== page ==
Nurturing hope with children is important.
Newswise — Research shows that hope contributes to a person’s resiliency and well-being, buffering against adversity, according to assistant professor Christin Carotta of the South Dakota State University Department of Counseling and Human Development. That’s the impetus behind a study identifying the hopes of elementary school children in Flint, Michigan.
By examining children’s experiences with hope, Carotta and her research team seek to enhance school and community-based programs for children in low-income communities. The study was done in collaboration with Carotta’s colleagues at Michigan State University, where she was a postdoctoral researcher before coming to SDSU in fall 2016.
“We wanted to further explore children’s internal dialogues with feeling hopeful or less hopeful about desired outcomes in low-income communities,” she explained. The researchers interviewed 21 children, 9 to 12 years old, who attend a community center that serves youth in Flint, Michigan. The interviews were completed three months before problems with lead in the drinking water were nationally publicized, Carotta pointed out.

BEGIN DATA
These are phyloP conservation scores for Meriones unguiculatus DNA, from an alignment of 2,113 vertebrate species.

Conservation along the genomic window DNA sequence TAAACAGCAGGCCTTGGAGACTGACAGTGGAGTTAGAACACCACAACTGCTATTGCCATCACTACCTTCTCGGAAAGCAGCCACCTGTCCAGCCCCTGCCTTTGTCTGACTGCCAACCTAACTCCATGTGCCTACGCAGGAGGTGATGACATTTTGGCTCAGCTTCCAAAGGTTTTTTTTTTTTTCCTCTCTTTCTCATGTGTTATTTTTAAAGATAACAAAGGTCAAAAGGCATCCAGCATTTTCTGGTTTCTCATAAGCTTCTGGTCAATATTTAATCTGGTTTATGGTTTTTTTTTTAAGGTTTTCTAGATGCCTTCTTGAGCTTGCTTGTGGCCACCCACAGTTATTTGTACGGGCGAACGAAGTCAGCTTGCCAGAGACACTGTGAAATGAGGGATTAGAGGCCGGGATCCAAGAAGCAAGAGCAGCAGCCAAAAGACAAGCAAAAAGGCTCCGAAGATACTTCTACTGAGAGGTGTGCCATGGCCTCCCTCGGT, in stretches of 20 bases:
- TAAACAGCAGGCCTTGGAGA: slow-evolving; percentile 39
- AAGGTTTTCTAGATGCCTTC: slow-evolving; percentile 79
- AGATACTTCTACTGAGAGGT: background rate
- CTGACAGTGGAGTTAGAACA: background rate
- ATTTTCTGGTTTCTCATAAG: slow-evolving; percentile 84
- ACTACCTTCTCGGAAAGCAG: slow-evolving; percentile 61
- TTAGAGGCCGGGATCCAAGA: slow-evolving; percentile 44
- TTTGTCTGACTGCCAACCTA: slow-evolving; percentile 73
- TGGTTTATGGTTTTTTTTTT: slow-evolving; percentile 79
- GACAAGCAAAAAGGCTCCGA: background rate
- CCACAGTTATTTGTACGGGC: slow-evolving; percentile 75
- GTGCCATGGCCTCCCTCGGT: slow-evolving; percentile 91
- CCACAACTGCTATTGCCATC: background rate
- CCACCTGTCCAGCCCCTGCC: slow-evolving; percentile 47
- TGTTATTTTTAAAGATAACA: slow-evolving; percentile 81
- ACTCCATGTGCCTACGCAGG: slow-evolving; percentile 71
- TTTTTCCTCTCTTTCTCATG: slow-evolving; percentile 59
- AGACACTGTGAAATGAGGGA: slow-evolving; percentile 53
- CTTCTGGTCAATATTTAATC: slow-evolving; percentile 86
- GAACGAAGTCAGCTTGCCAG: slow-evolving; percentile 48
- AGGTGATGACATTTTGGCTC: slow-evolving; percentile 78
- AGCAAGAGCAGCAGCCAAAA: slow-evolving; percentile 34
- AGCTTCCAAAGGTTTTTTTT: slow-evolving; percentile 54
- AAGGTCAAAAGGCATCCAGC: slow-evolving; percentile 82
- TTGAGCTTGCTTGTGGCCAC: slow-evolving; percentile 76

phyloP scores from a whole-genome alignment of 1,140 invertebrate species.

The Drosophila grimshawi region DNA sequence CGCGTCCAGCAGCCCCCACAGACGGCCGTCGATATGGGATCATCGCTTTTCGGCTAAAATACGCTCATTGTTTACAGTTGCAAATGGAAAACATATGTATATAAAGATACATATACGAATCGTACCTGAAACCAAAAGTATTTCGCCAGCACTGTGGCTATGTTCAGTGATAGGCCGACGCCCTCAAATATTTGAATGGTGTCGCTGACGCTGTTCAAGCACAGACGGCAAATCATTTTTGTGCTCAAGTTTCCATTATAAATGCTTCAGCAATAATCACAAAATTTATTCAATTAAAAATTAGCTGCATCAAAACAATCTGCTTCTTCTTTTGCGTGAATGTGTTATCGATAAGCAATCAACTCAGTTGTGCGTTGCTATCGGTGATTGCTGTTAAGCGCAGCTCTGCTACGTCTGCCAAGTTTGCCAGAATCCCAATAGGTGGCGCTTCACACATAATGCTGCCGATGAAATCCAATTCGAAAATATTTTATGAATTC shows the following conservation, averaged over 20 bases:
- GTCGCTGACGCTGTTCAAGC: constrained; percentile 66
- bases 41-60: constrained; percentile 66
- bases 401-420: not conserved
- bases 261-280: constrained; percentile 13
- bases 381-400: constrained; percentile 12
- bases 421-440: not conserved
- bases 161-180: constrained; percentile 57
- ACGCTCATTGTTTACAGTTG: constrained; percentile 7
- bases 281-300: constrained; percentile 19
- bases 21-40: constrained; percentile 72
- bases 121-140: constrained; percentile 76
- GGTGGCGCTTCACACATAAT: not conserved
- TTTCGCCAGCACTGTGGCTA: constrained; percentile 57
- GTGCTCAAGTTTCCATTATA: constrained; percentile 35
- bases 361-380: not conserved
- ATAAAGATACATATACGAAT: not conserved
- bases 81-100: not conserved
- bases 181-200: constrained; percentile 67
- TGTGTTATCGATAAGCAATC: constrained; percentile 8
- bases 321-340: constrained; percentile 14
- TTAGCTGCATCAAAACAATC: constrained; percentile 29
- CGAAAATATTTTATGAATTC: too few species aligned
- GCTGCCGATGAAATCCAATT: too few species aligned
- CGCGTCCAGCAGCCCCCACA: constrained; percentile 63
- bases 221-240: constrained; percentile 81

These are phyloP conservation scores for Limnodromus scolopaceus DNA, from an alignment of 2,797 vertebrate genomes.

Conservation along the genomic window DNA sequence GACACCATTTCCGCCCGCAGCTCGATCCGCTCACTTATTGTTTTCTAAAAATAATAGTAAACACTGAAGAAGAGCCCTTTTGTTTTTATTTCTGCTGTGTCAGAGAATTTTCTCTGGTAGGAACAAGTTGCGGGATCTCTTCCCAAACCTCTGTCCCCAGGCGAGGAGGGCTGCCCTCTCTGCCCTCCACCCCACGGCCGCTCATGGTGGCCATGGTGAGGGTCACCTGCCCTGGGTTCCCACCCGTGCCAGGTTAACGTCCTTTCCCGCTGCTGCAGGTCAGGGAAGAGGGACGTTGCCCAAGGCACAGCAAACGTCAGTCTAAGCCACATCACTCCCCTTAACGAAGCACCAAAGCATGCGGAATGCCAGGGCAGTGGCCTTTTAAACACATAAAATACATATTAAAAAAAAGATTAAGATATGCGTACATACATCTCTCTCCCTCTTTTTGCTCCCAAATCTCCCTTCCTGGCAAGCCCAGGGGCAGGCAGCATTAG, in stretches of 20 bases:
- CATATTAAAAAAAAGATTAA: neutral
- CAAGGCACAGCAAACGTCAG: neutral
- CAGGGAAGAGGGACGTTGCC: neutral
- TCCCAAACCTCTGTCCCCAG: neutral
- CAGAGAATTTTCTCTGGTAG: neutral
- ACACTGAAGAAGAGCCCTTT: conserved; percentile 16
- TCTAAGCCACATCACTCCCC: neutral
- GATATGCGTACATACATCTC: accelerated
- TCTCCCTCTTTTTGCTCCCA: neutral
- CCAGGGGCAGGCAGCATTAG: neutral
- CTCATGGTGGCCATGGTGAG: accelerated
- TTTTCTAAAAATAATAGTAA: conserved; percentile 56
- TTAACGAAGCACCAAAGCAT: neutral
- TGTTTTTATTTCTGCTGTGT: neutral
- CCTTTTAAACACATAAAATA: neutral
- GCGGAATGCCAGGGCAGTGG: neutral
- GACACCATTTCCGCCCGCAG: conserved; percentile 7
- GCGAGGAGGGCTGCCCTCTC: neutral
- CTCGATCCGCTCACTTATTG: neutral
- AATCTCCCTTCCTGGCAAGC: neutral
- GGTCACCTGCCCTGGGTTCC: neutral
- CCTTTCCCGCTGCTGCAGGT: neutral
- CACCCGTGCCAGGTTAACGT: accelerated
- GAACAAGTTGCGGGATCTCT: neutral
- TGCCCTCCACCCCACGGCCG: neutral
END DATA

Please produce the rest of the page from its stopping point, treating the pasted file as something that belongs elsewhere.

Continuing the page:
The team used an inductive, qualitative approach to identify common themes that emerged from the children’s narratives on hope. The study results are published in the September issue of The Qualitative Report.
“Children expressed a number of interrelated hopes, but they placed particular importance on their hopes of helping others, including providing for their families and aiding others in the community, particularly the poor and homeless,” Carotta explained.
Children also emphasized their hopes for academic achievement and career building, as avenues through which they could gain the financial stability needed to help others. However, Carotta noted, children felt uncertain that their hopes for academic success, rewarding careers and financial stability would actualize.
This study adds to what is known about children’s personal experiences with hope in low-income communities. “The findings can enhance school- and community-based programing so they further align with the specific hopes that children have and are attune to the areas in which children in impoverished communities are most in need of hope-engendering strategies,” Carotta explained. “Strengthening children’s locus of control in these areas may promote more hopeful thinking about the future and support positive outcomes in the face of adversity.”